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Practice of Jeremy Woolhouse, pianist and Alexander Technique Teacher in Melbourne, Australia

Specialist in working with musicians, RSI, posture re-education, neck, back and chronic pain management. 

Articles on Alexander Technique in life - by Jeremy Woolhouse

Monthly blog articles by Jeremy Woolhouse.  Alexander Technique for daily life, music performance, specialised activities, pain relief and management.

Alexander Technique in skiing

Jeremy Woolhouse

In my youth, I loved the rare opportunities for downhill skiing.  There were what I considered inevitable bruises and soreness for days afterwards, but it was worth it for the thrill.  After a twenty-two year hiatus, I returned to the slopes.  the Alexander a Technique skills I have learnt during that time made an unexpected and remarkable impact.

Discarding Expectation

I was returning to the slopes with no expectation of being able to access any former skill.  Neither did I presume that I had a physical capability to match that of my youth.  Within two days of being back on skis, I surpassed what skill I previously had. That improvement is due to application of Alexander Technique.

Being free of expectation gave me complete permission to have no skill.  Trying to ski as I had in the past seemed inappropriate, and would have been an impediment.  Rather than attempting to access existing skill, I was interested in developing new skill, based on healthy coordination.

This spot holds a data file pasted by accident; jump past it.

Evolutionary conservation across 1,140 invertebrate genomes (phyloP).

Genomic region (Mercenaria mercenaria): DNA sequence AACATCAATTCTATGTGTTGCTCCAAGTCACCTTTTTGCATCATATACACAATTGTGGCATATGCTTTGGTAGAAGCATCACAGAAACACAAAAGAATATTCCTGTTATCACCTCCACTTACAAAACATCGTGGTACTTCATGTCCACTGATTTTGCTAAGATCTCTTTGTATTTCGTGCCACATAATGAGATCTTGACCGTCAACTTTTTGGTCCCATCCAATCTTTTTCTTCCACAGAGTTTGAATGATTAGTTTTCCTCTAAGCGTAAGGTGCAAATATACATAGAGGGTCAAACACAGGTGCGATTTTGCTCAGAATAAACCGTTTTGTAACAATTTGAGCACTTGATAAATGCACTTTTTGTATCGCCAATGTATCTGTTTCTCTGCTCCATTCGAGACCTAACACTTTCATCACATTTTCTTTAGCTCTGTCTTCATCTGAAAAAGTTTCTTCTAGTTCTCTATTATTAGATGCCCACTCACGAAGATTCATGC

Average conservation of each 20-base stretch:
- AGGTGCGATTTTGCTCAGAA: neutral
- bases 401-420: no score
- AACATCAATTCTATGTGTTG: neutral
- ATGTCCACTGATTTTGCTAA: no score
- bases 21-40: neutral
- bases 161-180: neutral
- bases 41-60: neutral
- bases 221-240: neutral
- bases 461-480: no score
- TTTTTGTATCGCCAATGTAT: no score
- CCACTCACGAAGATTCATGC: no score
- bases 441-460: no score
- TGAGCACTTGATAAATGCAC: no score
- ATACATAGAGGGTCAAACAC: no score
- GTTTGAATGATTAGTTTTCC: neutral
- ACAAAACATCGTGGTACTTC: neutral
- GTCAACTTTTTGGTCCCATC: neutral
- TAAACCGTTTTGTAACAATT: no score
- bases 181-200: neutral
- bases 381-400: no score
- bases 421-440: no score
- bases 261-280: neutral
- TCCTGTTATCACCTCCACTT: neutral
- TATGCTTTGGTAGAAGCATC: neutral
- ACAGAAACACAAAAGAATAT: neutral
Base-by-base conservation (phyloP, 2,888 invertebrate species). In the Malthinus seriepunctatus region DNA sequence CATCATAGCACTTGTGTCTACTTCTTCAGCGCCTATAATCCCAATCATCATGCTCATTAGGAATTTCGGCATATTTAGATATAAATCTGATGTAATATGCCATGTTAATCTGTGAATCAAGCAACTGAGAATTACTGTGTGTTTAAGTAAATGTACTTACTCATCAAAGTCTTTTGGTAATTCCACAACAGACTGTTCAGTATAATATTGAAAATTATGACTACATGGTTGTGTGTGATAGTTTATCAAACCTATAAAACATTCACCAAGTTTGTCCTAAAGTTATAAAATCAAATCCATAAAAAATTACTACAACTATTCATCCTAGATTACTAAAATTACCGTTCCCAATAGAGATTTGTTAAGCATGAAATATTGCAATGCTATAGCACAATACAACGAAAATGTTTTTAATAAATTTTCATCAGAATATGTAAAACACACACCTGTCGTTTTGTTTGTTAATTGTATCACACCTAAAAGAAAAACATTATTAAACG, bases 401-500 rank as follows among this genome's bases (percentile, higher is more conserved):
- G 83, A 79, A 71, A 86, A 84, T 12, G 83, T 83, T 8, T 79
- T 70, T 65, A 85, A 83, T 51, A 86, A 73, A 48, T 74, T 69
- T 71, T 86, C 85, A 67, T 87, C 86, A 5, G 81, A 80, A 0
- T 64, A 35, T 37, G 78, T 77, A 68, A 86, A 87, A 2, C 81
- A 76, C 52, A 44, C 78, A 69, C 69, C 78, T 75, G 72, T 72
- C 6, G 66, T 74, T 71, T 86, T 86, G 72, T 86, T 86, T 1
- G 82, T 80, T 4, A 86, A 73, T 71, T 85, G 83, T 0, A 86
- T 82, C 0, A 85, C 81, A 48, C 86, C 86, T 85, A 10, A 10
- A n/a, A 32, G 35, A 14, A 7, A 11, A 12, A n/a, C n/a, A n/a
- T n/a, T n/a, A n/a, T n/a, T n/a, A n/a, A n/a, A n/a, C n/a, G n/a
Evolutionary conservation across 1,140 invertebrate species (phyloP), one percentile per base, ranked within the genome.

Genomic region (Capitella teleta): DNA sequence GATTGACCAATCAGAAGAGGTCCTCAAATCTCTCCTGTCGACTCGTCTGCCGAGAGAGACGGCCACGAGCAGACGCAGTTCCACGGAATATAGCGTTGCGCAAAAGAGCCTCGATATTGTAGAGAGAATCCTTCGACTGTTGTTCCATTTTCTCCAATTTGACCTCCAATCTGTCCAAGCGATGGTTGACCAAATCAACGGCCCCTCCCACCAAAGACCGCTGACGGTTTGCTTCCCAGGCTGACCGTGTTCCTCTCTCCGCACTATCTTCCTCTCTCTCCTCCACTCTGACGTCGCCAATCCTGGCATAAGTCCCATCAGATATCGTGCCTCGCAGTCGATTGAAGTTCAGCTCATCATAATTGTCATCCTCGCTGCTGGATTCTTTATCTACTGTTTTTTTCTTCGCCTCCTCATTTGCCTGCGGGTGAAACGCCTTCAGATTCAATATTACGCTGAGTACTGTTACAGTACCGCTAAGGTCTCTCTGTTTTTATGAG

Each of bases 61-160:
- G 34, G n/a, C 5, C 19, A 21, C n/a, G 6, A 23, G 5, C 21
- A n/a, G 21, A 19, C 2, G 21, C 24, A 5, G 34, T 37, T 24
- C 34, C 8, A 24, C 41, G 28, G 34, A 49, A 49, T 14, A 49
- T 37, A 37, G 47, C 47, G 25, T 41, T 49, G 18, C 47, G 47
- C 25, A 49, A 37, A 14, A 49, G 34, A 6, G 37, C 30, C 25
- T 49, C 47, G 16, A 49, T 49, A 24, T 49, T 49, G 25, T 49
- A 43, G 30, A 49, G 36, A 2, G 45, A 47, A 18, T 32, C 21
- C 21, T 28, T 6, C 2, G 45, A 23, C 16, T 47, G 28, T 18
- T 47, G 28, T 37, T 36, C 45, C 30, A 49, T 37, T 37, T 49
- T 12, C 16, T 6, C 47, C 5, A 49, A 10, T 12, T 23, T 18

When my former competence was able to arise, it was not through trying to impose some style onto my form.  It arose by applying Alexander Technique principles and having an intention to move down the mountain.

Having nothing to lose put me at a great advantage.  I was able to commit fully to directing the use of myself, providing a context for the body to coordinate the moves I intended. This freedom to be wrong is what many students lack in attempting to apply Alexander Technique. Too often there is too much investment in familiar outcomes for full attention to process.


Skiing is controlled falling.  To ski, one has to succumb to gravity and slide downwards.  Possibly, the thrill of the sport is in the rush of adrenaline which is the body's response to falling.  In order to engage in the act of skiing, one needs to overcome an instinctive and logical protective reaction. The body braces and pulls away to prevent falling down the very slope we are trying to descend. This creates a contradiction within the musculature and interferes with the coordination required to safely ski.


Humans have the unique quality of being able to override instinctive behaviours. In this case, we want to acknowledge the length of our ski and the immobility of the ankle joint in the ski boot. One can learn to release in a way that allows a change in centre of gravity. This change initiates the controlled descent.  It is like the instruction given to beginner skiers to “lean down the slope to go, lean up the slope to slow”, but with a more refined process.

Pulling backwards on the skis, bracing the body, locking the jaw or knees are some manifestations of fear of falling.  Acknowledging that we want to fall, (or more precisely, we want to allow the sensation of falling) is a critical step.  We can then look to how to coordinate ourselves for controlling the fall.

Conditional Release

Note that 'release' is a release of counter productive tensions.   The technical term is inhibition.  It is a prevention of muscular work which would impede the coordinated implementation of form. Good coordination and the form of skiing each have their own requirement for muscular work.  That is something which is not effectively engaged consciously, rather arises spontaneously in response to a general conscious intention.  In other words, it is an indirect response.